Assistant Professor, Department of Psychology
Ph.D. Stanford University
Postdoctoral Fellowship, Yale University
Research Interests: Cognitive Neuroscience, Memory, Cognitive Control, fMRI Methods
Overview: I am interested in how our perceptual experiences are transformed into memories and how we recreate and selectively recall these experiences. Research in my lab makes use of behavioral and neuroimaging methods (primarily fMRI) with an emphasis on applying machine learning algorithms and multivariate pattern analyses to neuroimaging data in order to understand how memories are represented and transformed in distributed patterns of brain activity.
Some of the specific topics my lab addresses include: What are the cognitive and neural mechanisms that cause forgetting? How is competition between memories signaled and resolved in the brain during retrieval? How do we reduce interference between memories during encoding? Addressing these questions involves understanding the interactions and relative contributions of fronto-parietal cortex and medial temporal lobe structures.
Decomposing Parietal Memory Reactivation to Predict Consequences of Remembering.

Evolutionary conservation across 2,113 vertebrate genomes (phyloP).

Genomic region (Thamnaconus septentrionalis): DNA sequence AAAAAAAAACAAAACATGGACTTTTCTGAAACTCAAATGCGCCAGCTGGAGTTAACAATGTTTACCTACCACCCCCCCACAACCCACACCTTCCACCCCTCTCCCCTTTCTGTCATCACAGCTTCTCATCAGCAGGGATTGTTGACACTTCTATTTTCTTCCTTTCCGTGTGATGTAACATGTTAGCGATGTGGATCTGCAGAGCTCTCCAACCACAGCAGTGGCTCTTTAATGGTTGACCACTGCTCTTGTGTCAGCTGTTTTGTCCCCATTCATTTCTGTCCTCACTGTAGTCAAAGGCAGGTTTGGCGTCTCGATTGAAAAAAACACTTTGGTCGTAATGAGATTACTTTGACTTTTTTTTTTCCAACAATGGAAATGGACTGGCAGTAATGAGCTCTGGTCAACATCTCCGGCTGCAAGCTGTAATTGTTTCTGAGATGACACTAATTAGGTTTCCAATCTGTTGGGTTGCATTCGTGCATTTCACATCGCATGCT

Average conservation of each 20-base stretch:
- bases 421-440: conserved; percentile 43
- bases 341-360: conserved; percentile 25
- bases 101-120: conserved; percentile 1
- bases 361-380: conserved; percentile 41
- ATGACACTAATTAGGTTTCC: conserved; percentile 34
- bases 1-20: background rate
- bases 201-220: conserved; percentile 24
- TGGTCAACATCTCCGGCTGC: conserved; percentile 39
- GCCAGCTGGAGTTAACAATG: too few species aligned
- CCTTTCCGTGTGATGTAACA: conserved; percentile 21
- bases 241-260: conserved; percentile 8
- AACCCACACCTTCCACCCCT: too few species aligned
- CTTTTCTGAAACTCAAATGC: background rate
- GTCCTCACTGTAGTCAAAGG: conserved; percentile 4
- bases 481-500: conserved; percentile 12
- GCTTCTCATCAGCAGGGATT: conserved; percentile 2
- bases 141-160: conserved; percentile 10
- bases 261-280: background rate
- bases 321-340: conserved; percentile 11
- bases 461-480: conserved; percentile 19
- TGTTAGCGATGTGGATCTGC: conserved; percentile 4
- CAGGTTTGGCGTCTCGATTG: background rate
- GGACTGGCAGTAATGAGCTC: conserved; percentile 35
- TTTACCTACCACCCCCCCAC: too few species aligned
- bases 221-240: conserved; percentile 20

Cereb Cortex. 2018 Aug 23;:
Authors: Lee H, Samide R, Richter FR, Kuhl BA
Memory retrieval can strengthen, but also distort memories. Parietal cortex is a candidate region involved in retrieval-induced memory changes as it reflects retrieval success and represents retrieved content. Here, we conducted an fMRI experiment to test whether different forms of parietal reactivation predict distinct consequences of retrieval. Subjects studied associations between words and pictures of faces, scenes, or objects, and then repeatedly retrieved half of the pictures, reporting the vividness of the retrieved pictures ("retrieval practice"). On the following day, subjects completed a recognition memory test for individual pictures. Critically, the test included lures highly similar to studied pictures. Behaviorally, retrieval practice increased both hit and false alarm (FA) rates to similar lures, confirming a causal influence of retrieval on subsequent memory. Using pattern similarity analyses, we measured two different levels of reactivation during retrieval practice: generic "category-level" reactivation and idiosyncratic "item-level" reactivation. Vivid remembering during retrieval practice was associated with stronger category- and item-level reactivation in parietal cortex. However, these measures differentially predicted subsequent recognition memory performance: whereas higher category-level reactivation tended to predict FAs to lures, item-level reactivation predicted correct rejections. These findings indicate that parietal reactivation can be decomposed to tease apart distinct consequences of memory retrieval.
PMID: 30137255 [PubMed - as supplied by publisher]